FLO Cycling – Effective Rim Diameter and Spoke Length

When building a cycling wheel, the Effective Rim Diameter (ERD) is an important measurement used to calculate the correct spoke lengths.  A lot of rim manufacturers will list the ERD of their rims (we do too), but it is very important to know that the ERD we list, can be different from the ERD you will calculate for your specific wheel build.  The short answer is because you may be using different nipples and components for your build then we use with our wheel builds.  Below is information on how to properly calculate ERD, and ERD values for our FLO Rims.

What is Effective Rim Diameter?
At FLO we use the technique defined on Sheldon Brown’s website to measure ERD.  That technique is defined as follows:

Effective Rim Diameter (ERD) is the diameter on which you want the ends of the spokes to lie. Most people prefer it near the end of the spoke nipple.

The corresponding equation and a representative figure for that definition are as follows:

ERD = A + 2B 

If you want to measure your own rim (recommended, just to be sure), then follow these instructions:

  • Insert two old spokes into holes exactly opposite each other on the rim. Count holes to be sure.
  • Screw some nipples onto the spokes.
  • Pull them tight and measure dimension A in the figure (the diameter to the edge of the nipples, where the spokes disappear into them). Do this at several spots around the rim and average the measurements.
  • Measure the length of a nipple (dimension B in the figure) and add it twice (once for each nipple). The result is Effective Rim Diameter (ERD). Thus,
  • ERD = A + 2B.

As you can see from the figure, if you use different nipples then we use at FLO, your ERD value could be different.  As a result, we recommend that you always measure your own ERD value before building your wheels.  For more specific information on how to properly complete the measurements above, we suggest you thoroughly read through Sheldon Brown’s website, or take your wheels to an experienced wheel builder.  

FLO ERD Values
Assuming you’ve read the information above, it is safe to say that you already know the values I am listing below are subject to change for your specific build.  That said here are the ERD values for FLO rims, and the components we use to calculate these values.  

FLO 45 Carbon Clincher: 548.4mm
FLO 60 Carbon Clincher: 513.9mm
FLO 90 Carbon Clincher: 452.3mm
FLO 30 Aluminum Clincher: 577.5mm

Spokes: Sapim 12mm Hexagonal Brass

Note: We build all FLO wheels with nipple washers and recommend you do the same.  We use Sapim HM Washers.

I hope this article has been helpful.  If you have any questions or comments.  Please feel free to leave them below.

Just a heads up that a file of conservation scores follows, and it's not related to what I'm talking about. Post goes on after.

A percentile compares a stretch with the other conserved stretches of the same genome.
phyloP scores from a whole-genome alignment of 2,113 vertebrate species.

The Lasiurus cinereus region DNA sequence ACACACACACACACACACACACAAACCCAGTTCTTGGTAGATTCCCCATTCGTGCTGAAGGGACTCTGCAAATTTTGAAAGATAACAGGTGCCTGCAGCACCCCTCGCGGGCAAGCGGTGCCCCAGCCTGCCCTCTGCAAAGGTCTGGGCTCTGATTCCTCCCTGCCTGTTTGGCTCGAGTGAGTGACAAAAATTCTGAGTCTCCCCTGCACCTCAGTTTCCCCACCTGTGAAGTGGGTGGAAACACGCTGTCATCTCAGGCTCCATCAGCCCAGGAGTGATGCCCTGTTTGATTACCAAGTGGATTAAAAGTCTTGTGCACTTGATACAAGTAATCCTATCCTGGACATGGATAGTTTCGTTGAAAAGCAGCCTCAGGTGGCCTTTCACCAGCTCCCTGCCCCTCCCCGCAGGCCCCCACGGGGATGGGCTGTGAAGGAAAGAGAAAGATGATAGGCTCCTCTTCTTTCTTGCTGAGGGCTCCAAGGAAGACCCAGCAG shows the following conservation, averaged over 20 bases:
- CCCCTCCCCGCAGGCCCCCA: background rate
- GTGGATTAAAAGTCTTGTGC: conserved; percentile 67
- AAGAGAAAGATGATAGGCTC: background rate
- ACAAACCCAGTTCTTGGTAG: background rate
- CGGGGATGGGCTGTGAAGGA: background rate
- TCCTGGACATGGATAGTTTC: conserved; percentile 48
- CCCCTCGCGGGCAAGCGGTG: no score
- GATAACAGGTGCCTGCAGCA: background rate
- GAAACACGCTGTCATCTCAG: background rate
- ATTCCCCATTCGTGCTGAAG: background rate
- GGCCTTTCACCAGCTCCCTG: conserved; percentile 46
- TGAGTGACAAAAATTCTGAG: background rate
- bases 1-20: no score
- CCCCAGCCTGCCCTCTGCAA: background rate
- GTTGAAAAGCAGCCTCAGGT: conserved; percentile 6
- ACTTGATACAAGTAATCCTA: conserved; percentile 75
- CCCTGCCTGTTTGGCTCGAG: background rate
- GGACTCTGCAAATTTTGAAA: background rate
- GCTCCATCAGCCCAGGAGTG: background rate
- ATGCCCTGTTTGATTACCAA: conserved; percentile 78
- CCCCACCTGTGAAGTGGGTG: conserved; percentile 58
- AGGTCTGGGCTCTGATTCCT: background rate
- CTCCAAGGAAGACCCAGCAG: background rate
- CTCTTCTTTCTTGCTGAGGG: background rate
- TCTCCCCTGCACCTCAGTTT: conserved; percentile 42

Take care,


Join the Conversation


  1. Just a couple questions. I've had some fun building my own wheels, and am always interested in learning more. I'm obviously no pro, and don't expect my results to equal an experienced wheel builder, but am hoping you guys can share a bit of your wisdom.

    First: are spoke nipple washers needed for every spoke? I'm wondering mostly on a back wheel, where tension would be much higher on the drive side than the non-drive side(assuming the same lacing pattern on both sides). On a front wheel the tension would be equal on both sides, so I'm assuming washers for every spoke or none in that situation.

    Second: spoke washers regardless of rim material? I'll take you at your word since you said you use them on all your wheel builds, which would include the Flo 30, FLO 45, and the carbon fairing aero wheels. I've not used them on the three sets of wheels I've built, which were all alloy rims. But like I said, I'm an amateur with the Jobst Brandt book and a couple Bill Mould videos. I'm wondering if I'm just doing it wrong (always a possibility), or if there are some considerations that the pros take into account when deciding to use washers.

    Thanks for letting me pick your brains! Really enjoyed riding your wheels when I was competing in triathlons and aquabike races, and also enjoyed hearing y'all on the TrainerRoad podcasts.


  2. Ben,

    Thanks for writing and for the kind words. We are happy to hear that you enjoyed the TR podcast. It was really fun doing it. Also happy to hear that you are loving your FLO wheels.

    If you are going to use nipple washers, which I highly recommend because they help to distribute the load, then I would use them on all spokes.

    You don't have to use washers, but we just like to use them for the above reasons and hence recommend our customers do as well.

    I hope that makes sense,


  3. I bought two rims (the 60s) from you guys, and realize now I may have bitten off more than I chew myself. Since I have never built a wheel before. Can you guys give a recommendation on a front hub? I would like either the same hub on the standard build or something that uses the same size packaged bearings to make my life simpler.

  4. Arthur,

    Thanks for writing. I apologize, but I'm not sure I understand your question. Are you asking if I can recommend a front hub that uses the same bearings as our front FLO hub?

    With respect to building the wheel, I'd highly recommend reaching out to http://www.wheelbuilder.com/ or https://www.prowheelbuilder.com/ for advice. Both of these builders are experts and can help you select the right components for your build.


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